Base metals caught up in the turmoil

Aluminum , China , Commodities , Copper , Gold , Metals , Steel Apr 22, 2013 No Comments

Commodities in disarrayIndustrial metals prices trading on the London Metal Exchange were shaken this week by an unexpected slowdown in Chinese growth, followed by gloomy indicators in the United States, which cast doubt on global growth strength.

Like oil and gold, base metals were taken Monday in a huge selloff movement affecting all commodities: speculative investors were rushing to withdraw from the market.

“The week started quietly in Asian trade … until China published macroeconomic statistics that totally reversed the trend“, said Edward Meir, analyst at broker INTL FCStone.

China, by far the largest global industrial metals consumer, announced Monday, against all odds, a slowdown in growth to 7.7% in Q1, reviving investors concerns about the strength of the economic recovery.

Immediately, prices dropped and the market turned to panic. In addition, a round of disappointing economic indicators in the United States (manufacturing activity slowdown in the New York area in April) accentuated the trend: on Monday alone, the price of copper lost about 5%.

“Investors realized that the global growth outlook had become too grim to absorb all the accumulated surplus, including stocks of copper, aluminum or steel,” added Meir.

In fact, the amount of copper in LME warehouses affiliates around the world increased by more than 85% since the beginning of the year, reaching levels not seen in a decade.

“The indicators published on Monday show that the metals market can not continue to only look at China to find a reason to grow: China has its own economic cycles with its ups and downs which impact its demand for metals,” warned Mr. Meir.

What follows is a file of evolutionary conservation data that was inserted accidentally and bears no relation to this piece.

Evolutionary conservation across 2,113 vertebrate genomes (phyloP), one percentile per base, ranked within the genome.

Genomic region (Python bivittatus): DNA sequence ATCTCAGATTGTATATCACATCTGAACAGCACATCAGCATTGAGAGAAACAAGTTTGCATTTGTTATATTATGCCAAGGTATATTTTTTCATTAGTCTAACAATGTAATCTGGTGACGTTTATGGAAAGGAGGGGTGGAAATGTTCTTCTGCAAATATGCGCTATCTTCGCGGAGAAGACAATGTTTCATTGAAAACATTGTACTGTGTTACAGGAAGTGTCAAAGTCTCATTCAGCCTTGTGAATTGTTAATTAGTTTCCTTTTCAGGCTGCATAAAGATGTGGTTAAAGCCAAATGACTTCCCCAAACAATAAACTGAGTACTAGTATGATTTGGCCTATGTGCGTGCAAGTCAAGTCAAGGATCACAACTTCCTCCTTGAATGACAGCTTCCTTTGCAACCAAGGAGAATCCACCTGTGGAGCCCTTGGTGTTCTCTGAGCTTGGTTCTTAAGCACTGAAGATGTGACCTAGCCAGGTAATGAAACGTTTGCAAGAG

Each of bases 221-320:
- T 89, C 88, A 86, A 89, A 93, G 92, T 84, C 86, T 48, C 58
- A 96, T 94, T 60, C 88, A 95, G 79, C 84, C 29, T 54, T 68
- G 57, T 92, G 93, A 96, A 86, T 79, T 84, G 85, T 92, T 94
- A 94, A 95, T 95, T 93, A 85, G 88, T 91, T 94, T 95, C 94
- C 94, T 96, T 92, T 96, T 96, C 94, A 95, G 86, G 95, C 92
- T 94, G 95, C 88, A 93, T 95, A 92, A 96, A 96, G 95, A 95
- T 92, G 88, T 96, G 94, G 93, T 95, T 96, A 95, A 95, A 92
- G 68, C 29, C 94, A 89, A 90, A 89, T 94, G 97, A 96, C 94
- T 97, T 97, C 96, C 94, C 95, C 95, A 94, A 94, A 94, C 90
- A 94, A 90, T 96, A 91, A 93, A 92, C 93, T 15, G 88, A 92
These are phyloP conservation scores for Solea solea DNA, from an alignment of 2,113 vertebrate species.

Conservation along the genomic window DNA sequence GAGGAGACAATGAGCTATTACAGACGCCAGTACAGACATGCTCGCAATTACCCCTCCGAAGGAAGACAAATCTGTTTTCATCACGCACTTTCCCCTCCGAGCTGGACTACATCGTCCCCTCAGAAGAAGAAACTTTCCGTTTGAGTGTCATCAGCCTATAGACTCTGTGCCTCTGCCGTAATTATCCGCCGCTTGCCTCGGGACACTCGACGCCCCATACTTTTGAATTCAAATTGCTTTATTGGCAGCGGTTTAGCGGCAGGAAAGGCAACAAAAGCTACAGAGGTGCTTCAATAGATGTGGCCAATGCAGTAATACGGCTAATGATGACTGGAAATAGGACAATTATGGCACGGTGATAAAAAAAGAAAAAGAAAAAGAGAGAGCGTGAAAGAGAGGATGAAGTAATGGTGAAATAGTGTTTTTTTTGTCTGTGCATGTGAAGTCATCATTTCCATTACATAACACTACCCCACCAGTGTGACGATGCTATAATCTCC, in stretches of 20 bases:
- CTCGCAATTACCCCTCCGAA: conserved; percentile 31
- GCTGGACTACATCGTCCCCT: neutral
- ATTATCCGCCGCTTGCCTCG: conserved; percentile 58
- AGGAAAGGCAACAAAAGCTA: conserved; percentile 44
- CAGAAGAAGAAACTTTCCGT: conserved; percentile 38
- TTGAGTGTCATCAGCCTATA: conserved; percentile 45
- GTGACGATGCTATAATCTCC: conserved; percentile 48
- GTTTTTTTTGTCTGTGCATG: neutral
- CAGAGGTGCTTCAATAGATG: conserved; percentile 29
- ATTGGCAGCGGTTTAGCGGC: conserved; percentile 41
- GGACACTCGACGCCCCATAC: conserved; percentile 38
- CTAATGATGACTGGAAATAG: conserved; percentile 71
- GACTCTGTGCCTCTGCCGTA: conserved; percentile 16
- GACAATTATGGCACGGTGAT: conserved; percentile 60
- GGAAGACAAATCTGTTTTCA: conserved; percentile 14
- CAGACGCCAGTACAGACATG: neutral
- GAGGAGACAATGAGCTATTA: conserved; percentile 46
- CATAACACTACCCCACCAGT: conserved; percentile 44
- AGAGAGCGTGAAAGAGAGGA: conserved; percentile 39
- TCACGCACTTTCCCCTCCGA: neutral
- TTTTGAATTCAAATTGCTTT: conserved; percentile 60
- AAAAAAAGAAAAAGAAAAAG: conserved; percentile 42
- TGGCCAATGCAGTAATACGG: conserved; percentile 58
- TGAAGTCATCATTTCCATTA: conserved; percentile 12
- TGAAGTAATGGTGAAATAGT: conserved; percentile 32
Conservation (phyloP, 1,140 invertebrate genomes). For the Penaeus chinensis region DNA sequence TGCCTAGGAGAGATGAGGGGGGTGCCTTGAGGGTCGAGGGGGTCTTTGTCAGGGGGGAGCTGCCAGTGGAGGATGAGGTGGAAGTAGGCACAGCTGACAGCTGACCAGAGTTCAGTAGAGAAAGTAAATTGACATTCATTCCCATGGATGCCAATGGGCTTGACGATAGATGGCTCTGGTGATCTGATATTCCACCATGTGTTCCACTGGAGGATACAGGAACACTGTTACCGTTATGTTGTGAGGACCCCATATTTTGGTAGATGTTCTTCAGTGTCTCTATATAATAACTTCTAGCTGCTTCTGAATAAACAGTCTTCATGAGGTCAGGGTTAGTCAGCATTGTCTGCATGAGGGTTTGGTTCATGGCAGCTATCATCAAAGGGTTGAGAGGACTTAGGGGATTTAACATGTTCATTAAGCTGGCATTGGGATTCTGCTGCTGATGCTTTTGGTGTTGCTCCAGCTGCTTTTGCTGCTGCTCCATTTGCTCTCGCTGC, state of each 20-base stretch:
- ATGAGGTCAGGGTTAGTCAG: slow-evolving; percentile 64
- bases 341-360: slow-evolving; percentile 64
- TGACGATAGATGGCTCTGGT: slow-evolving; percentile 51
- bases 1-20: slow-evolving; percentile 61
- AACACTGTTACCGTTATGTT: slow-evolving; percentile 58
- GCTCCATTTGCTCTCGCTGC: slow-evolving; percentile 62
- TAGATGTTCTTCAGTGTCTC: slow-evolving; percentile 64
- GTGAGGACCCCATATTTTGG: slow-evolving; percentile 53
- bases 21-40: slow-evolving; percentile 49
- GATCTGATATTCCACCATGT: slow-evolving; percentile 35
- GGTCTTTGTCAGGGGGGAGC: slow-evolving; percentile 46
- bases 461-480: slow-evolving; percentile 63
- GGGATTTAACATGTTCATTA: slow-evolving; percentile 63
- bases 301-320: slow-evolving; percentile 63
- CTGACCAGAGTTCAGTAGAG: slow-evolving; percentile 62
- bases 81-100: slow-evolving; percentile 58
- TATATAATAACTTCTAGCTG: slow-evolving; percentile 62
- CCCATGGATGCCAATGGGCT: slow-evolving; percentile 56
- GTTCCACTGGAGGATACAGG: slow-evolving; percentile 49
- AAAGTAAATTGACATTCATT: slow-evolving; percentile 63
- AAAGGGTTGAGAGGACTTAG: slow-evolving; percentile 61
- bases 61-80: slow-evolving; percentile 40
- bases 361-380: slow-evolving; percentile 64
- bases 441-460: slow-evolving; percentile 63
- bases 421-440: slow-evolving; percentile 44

Copper has widened its losses over the week, stumbling Wednesday after a sharp rise in the dollar against the euro and in the wake of disappointing new indicators in the United States (including an unexpected downturn in the manufacturing activity in the Philadelphia area and a decline in March of the composite index of U.S. indicators).

But while U.S. stocks rose sharply since the beginning of March, the metals market should continue to benefit from the recent investor appetite for risky (and more profitable) assets.

Besides, it is ironic to see strong copper sales because of a weakened demand in China when the physical metal consumption is just started to grow as is usual in Q2.

Beyond copper ($6,921), which will ultimately lost nearly 7% in five days, tin ($20,760) lost 5% and nickel ($15,221) 4%, while aluminum ($1,885) and zinc ($1,877) grew slightly.

Pascal Blanc

Pascal has implemented numerous software solutions in the areas of procurement, sourcing, spend management, supplier evaluation and performance. His clients include Fortune 500 companies in Europe, Asia and North America. He is a co-founder of Source & Procure.

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